The US Food and Drug Administration (FDA) continues to review conflicting studies on whether oral bisphosphonates prescribed for osteoporosis are linked to an increased risk for esophageal cancer, the agency announced today.
The FDA stressed that it has not concluded that this class of medications increases the risk for esophageal cancer, and that it believes their ability to lower the risk for serious fractures in patients with osteoporosis outweighs their known potential risks. Esophogeal cancer, the agency noted, is rare, particularly among women.
Caveats aside, the FDA faces the challenge of making sense of studies that come to different conclusions about a possible association between oral bisphosphonates such as alendronate (Fosamax, Merck) and ibandronate (Boniva, Genentech) and esophogeal cancer. The 2 largest studies under review relied on the UK General Practice Research Database.
One study published last August reported no increase in the cancer risk. The other study, which appeared a month later, found that the risk for esophogeal cancer doubled among patients who had 10 or more prescriptions for bisphosphonates or who had taken them for more than 3 years, according to the FDA.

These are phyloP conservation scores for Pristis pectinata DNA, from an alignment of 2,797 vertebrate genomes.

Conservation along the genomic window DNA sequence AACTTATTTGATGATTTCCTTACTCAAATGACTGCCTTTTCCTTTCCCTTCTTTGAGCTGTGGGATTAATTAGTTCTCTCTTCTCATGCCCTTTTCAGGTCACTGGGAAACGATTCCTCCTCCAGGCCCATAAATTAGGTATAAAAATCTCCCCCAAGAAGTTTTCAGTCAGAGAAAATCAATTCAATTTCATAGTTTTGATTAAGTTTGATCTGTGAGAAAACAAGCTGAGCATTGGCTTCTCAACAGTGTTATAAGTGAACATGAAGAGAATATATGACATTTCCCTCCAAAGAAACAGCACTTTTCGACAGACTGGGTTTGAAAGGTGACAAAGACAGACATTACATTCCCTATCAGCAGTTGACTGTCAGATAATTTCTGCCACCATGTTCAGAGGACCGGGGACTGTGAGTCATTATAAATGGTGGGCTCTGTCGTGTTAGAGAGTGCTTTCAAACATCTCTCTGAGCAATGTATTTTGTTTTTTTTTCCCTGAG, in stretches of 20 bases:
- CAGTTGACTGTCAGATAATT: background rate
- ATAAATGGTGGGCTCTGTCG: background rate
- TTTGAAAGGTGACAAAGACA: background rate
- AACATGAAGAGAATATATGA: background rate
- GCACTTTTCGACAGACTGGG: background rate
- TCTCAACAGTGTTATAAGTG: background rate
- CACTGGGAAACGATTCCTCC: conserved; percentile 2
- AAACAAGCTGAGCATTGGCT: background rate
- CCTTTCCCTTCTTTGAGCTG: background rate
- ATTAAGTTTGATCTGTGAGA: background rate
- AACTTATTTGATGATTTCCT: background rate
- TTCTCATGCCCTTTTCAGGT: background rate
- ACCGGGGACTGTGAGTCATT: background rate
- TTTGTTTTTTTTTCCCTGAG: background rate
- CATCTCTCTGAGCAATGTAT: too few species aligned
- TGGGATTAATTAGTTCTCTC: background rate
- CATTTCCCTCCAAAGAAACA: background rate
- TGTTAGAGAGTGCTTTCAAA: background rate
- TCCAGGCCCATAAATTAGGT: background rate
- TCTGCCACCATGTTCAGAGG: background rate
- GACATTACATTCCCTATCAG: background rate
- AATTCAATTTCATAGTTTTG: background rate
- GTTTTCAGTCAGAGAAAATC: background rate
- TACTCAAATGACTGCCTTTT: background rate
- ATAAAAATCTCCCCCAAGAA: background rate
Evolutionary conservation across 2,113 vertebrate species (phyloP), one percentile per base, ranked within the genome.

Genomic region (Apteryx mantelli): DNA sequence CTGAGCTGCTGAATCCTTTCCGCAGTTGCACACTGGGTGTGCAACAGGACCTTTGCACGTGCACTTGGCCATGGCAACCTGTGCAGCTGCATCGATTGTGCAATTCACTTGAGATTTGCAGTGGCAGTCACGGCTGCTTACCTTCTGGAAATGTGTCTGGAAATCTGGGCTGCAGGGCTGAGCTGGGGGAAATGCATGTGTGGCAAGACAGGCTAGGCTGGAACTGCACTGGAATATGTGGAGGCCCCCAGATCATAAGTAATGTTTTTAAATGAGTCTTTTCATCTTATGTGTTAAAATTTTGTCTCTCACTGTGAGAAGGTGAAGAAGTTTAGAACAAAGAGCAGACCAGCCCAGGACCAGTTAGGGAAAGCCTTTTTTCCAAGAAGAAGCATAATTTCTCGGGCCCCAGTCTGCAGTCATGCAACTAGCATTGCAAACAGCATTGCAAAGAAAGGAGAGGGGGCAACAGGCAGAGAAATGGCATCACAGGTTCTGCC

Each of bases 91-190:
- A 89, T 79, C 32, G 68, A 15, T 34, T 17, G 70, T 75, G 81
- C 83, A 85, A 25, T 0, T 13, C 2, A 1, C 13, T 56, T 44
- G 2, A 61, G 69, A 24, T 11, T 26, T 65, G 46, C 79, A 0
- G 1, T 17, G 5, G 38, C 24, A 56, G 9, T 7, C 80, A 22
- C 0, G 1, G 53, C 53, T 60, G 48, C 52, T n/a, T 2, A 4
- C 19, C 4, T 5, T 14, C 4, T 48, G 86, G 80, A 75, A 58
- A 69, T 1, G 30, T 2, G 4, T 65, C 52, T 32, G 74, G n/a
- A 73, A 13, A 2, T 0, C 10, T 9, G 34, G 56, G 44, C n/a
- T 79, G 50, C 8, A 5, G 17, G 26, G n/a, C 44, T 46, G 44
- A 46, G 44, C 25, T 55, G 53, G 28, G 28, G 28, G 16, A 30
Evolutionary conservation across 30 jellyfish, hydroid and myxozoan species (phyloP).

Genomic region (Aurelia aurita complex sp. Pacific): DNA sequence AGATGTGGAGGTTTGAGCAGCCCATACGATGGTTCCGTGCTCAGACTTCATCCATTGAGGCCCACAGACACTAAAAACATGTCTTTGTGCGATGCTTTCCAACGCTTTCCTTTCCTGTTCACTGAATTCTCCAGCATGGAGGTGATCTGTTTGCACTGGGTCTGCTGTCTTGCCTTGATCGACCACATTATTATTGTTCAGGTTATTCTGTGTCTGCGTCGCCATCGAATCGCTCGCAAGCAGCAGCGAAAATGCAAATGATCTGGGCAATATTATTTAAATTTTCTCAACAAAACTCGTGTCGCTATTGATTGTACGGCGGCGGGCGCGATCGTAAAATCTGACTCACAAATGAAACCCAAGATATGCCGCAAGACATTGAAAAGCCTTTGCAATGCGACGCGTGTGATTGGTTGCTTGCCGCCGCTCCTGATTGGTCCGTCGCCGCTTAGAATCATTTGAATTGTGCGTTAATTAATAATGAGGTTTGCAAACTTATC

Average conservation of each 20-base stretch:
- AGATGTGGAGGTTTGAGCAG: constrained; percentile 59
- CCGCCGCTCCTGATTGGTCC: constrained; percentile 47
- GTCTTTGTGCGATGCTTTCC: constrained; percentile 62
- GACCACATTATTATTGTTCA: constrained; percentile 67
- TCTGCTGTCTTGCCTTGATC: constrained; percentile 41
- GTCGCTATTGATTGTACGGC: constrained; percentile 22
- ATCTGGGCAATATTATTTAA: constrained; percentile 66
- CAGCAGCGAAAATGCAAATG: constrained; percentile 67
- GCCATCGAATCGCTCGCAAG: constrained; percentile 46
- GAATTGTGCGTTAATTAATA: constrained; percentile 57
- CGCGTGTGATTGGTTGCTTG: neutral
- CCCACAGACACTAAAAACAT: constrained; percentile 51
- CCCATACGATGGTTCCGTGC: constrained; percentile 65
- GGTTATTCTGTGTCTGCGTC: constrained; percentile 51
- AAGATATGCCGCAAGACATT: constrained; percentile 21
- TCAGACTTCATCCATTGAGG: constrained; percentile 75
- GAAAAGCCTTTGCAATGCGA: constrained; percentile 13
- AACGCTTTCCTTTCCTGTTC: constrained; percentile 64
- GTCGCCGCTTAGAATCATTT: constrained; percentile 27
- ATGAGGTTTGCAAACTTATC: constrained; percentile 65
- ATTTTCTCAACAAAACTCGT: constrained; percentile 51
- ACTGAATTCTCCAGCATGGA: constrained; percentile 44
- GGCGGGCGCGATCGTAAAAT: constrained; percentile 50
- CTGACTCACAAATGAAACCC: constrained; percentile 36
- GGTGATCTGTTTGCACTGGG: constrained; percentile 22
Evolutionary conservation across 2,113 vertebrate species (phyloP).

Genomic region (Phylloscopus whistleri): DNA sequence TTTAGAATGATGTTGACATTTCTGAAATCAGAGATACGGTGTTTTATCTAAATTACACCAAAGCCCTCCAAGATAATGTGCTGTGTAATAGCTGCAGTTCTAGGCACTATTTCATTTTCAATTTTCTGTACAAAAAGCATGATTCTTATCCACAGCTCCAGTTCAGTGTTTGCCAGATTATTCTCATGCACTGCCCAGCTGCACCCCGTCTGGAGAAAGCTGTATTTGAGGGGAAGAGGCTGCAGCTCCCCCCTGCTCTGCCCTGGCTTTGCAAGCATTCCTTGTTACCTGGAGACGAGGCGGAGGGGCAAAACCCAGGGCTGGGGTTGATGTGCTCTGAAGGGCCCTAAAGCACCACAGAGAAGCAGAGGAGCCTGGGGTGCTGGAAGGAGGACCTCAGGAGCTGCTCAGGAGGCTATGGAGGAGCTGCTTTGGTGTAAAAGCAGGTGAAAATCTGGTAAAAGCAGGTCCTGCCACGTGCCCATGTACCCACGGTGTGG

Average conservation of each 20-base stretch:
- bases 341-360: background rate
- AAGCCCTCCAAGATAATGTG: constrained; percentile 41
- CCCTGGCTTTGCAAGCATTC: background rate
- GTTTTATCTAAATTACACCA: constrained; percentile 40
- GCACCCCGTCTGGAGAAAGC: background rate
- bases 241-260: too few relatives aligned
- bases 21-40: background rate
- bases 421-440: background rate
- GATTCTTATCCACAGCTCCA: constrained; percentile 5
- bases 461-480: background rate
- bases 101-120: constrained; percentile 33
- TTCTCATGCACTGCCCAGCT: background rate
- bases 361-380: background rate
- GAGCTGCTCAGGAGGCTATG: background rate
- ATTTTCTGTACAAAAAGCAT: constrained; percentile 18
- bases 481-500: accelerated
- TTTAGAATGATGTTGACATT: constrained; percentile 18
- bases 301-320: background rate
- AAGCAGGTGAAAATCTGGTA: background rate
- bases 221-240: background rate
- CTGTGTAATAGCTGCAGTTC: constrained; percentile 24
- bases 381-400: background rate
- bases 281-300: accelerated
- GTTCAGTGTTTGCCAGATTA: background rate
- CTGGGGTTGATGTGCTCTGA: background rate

Other researchers who delved into different patient databases have reported either no increased risk or a lower risk for esophogeal cancer.
While the FDA continues its investigation, the agency is advising physicians to instruct patients to carefully follow the directions for taking oral bisphosphonates, as esophagitis and other esophageal events have been reported for patients using the drugs incorrectly. Esophagitis and esophageal irritation are potential precursors of cancer.
Patients should be told to take their bisphosphonate with a full glass of water first thing in the morning after they wake up. They should not eat or drink anything or lie down for at least 30 to 60 minutes afterward, according to the FDA. Reclining after taking the drug can cause it to wash back up the esophagus.
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